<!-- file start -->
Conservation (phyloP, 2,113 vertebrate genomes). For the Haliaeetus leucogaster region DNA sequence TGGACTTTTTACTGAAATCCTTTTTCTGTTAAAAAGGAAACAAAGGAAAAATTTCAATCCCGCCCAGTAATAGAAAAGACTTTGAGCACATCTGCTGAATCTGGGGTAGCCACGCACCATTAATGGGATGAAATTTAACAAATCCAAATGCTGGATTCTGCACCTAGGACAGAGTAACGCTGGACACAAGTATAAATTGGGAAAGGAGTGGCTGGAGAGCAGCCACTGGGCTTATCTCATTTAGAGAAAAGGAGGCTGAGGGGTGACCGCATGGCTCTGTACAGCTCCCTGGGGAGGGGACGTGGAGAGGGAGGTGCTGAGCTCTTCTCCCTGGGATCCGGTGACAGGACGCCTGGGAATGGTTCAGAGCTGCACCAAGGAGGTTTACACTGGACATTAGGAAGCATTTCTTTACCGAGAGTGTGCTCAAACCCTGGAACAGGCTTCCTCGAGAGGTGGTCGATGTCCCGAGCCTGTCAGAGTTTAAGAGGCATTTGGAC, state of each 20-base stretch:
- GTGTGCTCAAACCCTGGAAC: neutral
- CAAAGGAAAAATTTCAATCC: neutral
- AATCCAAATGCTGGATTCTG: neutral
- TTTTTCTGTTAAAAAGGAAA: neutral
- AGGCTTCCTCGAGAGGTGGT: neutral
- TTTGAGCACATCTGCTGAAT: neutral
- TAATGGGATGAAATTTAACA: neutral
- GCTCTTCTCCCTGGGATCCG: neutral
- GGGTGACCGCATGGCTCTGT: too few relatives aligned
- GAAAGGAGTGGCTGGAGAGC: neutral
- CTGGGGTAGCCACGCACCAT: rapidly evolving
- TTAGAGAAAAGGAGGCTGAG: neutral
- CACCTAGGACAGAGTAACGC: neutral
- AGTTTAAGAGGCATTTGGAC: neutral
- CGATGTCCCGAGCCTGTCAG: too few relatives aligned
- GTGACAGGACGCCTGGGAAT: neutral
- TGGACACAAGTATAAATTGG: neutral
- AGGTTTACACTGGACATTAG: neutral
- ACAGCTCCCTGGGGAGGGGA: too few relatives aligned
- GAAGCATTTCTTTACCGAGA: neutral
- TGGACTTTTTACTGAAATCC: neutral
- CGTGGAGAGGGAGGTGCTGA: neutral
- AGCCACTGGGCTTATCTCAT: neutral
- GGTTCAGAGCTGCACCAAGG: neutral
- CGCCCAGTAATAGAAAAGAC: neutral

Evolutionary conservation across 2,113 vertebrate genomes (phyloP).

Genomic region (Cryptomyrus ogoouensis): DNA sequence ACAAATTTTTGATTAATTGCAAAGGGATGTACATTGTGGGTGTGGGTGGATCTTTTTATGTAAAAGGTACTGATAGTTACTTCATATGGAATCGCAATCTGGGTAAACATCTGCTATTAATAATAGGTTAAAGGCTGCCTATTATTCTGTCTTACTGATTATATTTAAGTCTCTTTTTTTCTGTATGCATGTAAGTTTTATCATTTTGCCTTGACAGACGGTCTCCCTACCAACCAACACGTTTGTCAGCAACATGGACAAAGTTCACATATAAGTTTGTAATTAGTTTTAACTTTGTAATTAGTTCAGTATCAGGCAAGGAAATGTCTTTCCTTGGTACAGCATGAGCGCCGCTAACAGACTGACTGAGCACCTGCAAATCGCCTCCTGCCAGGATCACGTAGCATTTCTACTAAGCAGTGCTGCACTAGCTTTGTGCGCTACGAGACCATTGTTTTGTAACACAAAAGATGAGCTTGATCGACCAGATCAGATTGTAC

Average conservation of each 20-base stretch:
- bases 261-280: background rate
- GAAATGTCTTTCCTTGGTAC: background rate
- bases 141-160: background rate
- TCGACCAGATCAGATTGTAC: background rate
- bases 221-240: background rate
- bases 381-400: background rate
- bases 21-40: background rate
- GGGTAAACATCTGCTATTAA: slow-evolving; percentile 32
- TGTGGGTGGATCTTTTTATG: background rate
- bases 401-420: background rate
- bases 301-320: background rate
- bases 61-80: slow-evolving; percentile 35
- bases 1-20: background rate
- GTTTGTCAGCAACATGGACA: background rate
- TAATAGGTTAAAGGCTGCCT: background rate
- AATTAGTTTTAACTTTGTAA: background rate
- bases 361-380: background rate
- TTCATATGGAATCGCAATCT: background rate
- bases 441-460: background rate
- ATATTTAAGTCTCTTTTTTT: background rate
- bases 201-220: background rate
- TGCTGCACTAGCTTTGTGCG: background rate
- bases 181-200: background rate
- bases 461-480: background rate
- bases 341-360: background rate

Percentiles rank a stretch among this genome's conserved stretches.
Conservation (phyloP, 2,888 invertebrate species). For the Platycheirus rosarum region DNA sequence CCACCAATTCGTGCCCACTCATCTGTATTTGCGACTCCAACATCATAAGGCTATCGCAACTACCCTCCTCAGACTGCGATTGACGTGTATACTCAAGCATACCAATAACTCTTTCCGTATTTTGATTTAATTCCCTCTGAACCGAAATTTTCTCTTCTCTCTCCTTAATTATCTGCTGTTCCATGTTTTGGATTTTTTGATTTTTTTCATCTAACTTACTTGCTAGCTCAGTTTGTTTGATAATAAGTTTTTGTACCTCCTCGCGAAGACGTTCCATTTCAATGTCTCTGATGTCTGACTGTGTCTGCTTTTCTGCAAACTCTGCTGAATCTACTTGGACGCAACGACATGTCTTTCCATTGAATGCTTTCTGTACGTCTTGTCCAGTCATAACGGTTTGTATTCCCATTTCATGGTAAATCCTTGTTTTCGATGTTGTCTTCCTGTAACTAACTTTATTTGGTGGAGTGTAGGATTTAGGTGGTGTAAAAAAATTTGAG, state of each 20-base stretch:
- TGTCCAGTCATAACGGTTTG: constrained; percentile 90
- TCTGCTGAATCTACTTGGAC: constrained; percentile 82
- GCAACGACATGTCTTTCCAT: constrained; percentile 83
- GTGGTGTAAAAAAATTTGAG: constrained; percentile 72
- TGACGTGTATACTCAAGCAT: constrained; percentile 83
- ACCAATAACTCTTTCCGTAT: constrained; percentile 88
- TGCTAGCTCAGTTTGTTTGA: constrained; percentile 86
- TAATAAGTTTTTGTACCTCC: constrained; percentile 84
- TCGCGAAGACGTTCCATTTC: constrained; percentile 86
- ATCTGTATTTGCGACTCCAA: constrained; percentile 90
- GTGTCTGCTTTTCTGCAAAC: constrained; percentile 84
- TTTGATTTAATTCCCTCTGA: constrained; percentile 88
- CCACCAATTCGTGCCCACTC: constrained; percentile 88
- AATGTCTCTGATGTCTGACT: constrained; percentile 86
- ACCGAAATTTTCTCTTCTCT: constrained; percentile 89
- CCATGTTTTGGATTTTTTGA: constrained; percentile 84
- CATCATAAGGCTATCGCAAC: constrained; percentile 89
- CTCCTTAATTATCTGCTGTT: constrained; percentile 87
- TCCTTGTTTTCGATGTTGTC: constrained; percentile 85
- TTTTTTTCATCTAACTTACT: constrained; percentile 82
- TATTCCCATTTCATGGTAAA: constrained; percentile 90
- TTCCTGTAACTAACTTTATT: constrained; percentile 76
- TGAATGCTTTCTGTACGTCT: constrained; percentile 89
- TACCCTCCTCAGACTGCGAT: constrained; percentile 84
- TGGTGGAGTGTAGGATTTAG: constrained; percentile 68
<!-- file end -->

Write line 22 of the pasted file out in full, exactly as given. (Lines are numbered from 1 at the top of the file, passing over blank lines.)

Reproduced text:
- TGGACTTTTTACTGAAATCC: neutral